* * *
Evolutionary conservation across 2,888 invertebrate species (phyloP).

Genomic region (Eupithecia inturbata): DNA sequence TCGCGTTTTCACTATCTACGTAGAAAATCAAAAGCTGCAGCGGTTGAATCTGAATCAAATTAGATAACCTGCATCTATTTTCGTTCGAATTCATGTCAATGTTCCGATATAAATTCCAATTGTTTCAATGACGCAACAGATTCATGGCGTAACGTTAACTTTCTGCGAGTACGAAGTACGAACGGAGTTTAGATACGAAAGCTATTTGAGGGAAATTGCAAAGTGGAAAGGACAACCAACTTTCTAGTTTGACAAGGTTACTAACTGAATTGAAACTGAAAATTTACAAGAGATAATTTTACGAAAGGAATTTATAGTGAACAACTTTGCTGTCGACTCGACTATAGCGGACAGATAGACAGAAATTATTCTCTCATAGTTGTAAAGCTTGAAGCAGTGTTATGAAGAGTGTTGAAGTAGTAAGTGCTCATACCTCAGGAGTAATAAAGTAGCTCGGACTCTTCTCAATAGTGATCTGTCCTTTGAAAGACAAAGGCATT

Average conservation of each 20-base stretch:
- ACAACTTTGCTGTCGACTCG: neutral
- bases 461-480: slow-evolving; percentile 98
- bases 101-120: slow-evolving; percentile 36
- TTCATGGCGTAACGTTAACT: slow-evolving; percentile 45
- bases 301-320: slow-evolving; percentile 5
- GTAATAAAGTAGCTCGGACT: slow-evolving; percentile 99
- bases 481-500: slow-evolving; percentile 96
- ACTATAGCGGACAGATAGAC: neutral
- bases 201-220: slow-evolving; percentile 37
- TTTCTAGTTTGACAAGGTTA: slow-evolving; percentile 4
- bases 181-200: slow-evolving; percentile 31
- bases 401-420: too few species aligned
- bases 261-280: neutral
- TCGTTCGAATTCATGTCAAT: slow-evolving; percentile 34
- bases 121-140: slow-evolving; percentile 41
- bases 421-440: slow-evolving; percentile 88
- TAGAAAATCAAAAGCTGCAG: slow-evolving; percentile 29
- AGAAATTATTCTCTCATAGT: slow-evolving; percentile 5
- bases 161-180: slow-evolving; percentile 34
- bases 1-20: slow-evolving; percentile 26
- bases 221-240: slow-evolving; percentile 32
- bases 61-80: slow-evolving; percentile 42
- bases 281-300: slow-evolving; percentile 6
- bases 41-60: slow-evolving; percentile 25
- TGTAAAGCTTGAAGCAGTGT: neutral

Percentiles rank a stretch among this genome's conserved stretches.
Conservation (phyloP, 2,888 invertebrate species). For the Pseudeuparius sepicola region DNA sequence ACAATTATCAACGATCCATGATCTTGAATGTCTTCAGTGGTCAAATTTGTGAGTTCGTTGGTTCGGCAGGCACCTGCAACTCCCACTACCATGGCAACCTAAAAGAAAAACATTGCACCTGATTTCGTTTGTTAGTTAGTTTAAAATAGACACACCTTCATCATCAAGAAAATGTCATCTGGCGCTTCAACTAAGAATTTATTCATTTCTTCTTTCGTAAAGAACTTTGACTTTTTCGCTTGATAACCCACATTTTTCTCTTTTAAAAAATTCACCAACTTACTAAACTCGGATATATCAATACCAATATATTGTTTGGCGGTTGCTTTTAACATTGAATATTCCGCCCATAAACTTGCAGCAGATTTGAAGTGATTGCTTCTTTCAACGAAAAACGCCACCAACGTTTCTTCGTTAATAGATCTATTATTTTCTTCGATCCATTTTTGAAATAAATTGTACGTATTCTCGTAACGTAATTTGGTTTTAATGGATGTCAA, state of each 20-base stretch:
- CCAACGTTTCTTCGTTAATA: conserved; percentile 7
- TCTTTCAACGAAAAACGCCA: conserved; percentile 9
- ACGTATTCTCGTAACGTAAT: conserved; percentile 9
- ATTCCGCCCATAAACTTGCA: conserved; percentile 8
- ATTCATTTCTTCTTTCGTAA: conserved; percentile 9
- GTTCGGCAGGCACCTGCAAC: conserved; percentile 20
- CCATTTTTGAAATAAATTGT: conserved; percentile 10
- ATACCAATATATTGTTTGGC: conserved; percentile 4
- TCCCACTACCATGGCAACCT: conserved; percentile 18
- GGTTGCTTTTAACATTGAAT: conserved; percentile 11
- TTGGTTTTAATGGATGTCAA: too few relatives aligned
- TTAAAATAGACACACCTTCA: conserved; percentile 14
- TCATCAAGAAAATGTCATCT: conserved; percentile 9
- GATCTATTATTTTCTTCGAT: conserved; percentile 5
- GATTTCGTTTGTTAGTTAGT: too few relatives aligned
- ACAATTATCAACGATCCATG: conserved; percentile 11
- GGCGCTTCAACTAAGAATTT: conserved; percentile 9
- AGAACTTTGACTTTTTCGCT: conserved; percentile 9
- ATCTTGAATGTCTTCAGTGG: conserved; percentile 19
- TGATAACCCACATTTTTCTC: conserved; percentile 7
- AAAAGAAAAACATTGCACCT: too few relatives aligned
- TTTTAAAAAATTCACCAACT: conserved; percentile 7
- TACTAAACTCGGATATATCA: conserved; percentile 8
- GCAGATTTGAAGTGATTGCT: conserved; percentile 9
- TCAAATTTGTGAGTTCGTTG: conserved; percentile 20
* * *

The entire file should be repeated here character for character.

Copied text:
Evolutionary conservation across 2,888 invertebrate species (phyloP).

Genomic region (Eupithecia inturbata): DNA sequence TCGCGTTTTCACTATCTACGTAGAAAATCAAAAGCTGCAGCGGTTGAATCTGAATCAAATTAGATAACCTGCATCTATTTTCGTTCGAATTCATGTCAATGTTCCGATATAAATTCCAATTGTTTCAATGACGCAACAGATTCATGGCGTAACGTTAACTTTCTGCGAGTACGAAGTACGAACGGAGTTTAGATACGAAAGCTATTTGAGGGAAATTGCAAAGTGGAAAGGACAACCAACTTTCTAGTTTGACAAGGTTACTAACTGAATTGAAACTGAAAATTTACAAGAGATAATTTTACGAAAGGAATTTATAGTGAACAACTTTGCTGTCGACTCGACTATAGCGGACAGATAGACAGAAATTATTCTCTCATAGTTGTAAAGCTTGAAGCAGTGTTATGAAGAGTGTTGAAGTAGTAAGTGCTCATACCTCAGGAGTAATAAAGTAGCTCGGACTCTTCTCAATAGTGATCTGTCCTTTGAAAGACAAAGGCATT

Average conservation of each 20-base stretch:
- ACAACTTTGCTGTCGACTCG: neutral
- bases 461-480: slow-evolving; percentile 98
- bases 101-120: slow-evolving; percentile 36
- TTCATGGCGTAACGTTAACT: slow-evolving; percentile 45
- bases 301-320: slow-evolving; percentile 5
- GTAATAAAGTAGCTCGGACT: slow-evolving; percentile 99
- bases 481-500: slow-evolving; percentile 96
- ACTATAGCGGACAGATAGAC: neutral
- bases 201-220: slow-evolving; percentile 37
- TTTCTAGTTTGACAAGGTTA: slow-evolving; percentile 4
- bases 181-200: slow-evolving; percentile 31
- bases 401-420: too few species aligned
- bases 261-280: neutral
- TCGTTCGAATTCATGTCAAT: slow-evolving; percentile 34
- bases 121-140: slow-evolving; percentile 41
- bases 421-440: slow-evolving; percentile 88
- TAGAAAATCAAAAGCTGCAG: slow-evolving; percentile 29
- AGAAATTATTCTCTCATAGT: slow-evolving; percentile 5
- bases 161-180: slow-evolving; percentile 34
- bases 1-20: slow-evolving; percentile 26
- bases 221-240: slow-evolving; percentile 32
- bases 61-80: slow-evolving; percentile 42
- bases 281-300: slow-evolving; percentile 6
- bases 41-60: slow-evolving; percentile 25
- TGTAAAGCTTGAAGCAGTGT: neutral

Percentiles rank a stretch among this genome's conserved stretches.
Conservation (phyloP, 2,888 invertebrate species). For the Pseudeuparius sepicola region DNA sequence ACAATTATCAACGATCCATGATCTTGAATGTCTTCAGTGGTCAAATTTGTGAGTTCGTTGGTTCGGCAGGCACCTGCAACTCCCACTACCATGGCAACCTAAAAGAAAAACATTGCACCTGATTTCGTTTGTTAGTTAGTTTAAAATAGACACACCTTCATCATCAAGAAAATGTCATCTGGCGCTTCAACTAAGAATTTATTCATTTCTTCTTTCGTAAAGAACTTTGACTTTTTCGCTTGATAACCCACATTTTTCTCTTTTAAAAAATTCACCAACTTACTAAACTCGGATATATCAATACCAATATATTGTTTGGCGGTTGCTTTTAACATTGAATATTCCGCCCATAAACTTGCAGCAGATTTGAAGTGATTGCTTCTTTCAACGAAAAACGCCACCAACGTTTCTTCGTTAATAGATCTATTATTTTCTTCGATCCATTTTTGAAATAAATTGTACGTATTCTCGTAACGTAATTTGGTTTTAATGGATGTCAA, state of each 20-base stretch:
- CCAACGTTTCTTCGTTAATA: conserved; percentile 7
- TCTTTCAACGAAAAACGCCA: conserved; percentile 9
- ACGTATTCTCGTAACGTAAT: conserved; percentile 9
- ATTCCGCCCATAAACTTGCA: conserved; percentile 8
- ATTCATTTCTTCTTTCGTAA: conserved; percentile 9
- GTTCGGCAGGCACCTGCAAC: conserved; percentile 20
- CCATTTTTGAAATAAATTGT: conserved; percentile 10
- ATACCAATATATTGTTTGGC: conserved; percentile 4
- TCCCACTACCATGGCAACCT: conserved; percentile 18
- GGTTGCTTTTAACATTGAAT: conserved; percentile 11
- TTGGTTTTAATGGATGTCAA: too few relatives aligned
- TTAAAATAGACACACCTTCA: conserved; percentile 14
- TCATCAAGAAAATGTCATCT: conserved; percentile 9
- GATCTATTATTTTCTTCGAT: conserved; percentile 5
- GATTTCGTTTGTTAGTTAGT: too few relatives aligned
- ACAATTATCAACGATCCATG: conserved; percentile 11
- GGCGCTTCAACTAAGAATTT: conserved; percentile 9
- AGAACTTTGACTTTTTCGCT: conserved; percentile 9
- ATCTTGAATGTCTTCAGTGG: conserved; percentile 19
- TGATAACCCACATTTTTCTC: conserved; percentile 7
- AAAAGAAAAACATTGCACCT: too few relatives aligned
- TTTTAAAAAATTCACCAACT: conserved; percentile 7
- TACTAAACTCGGATATATCA: conserved; percentile 8
- GCAGATTTGAAGTGATTGCT: conserved; percentile 9
- TCAAATTTGTGAGTTCGTTG: conserved; percentile 20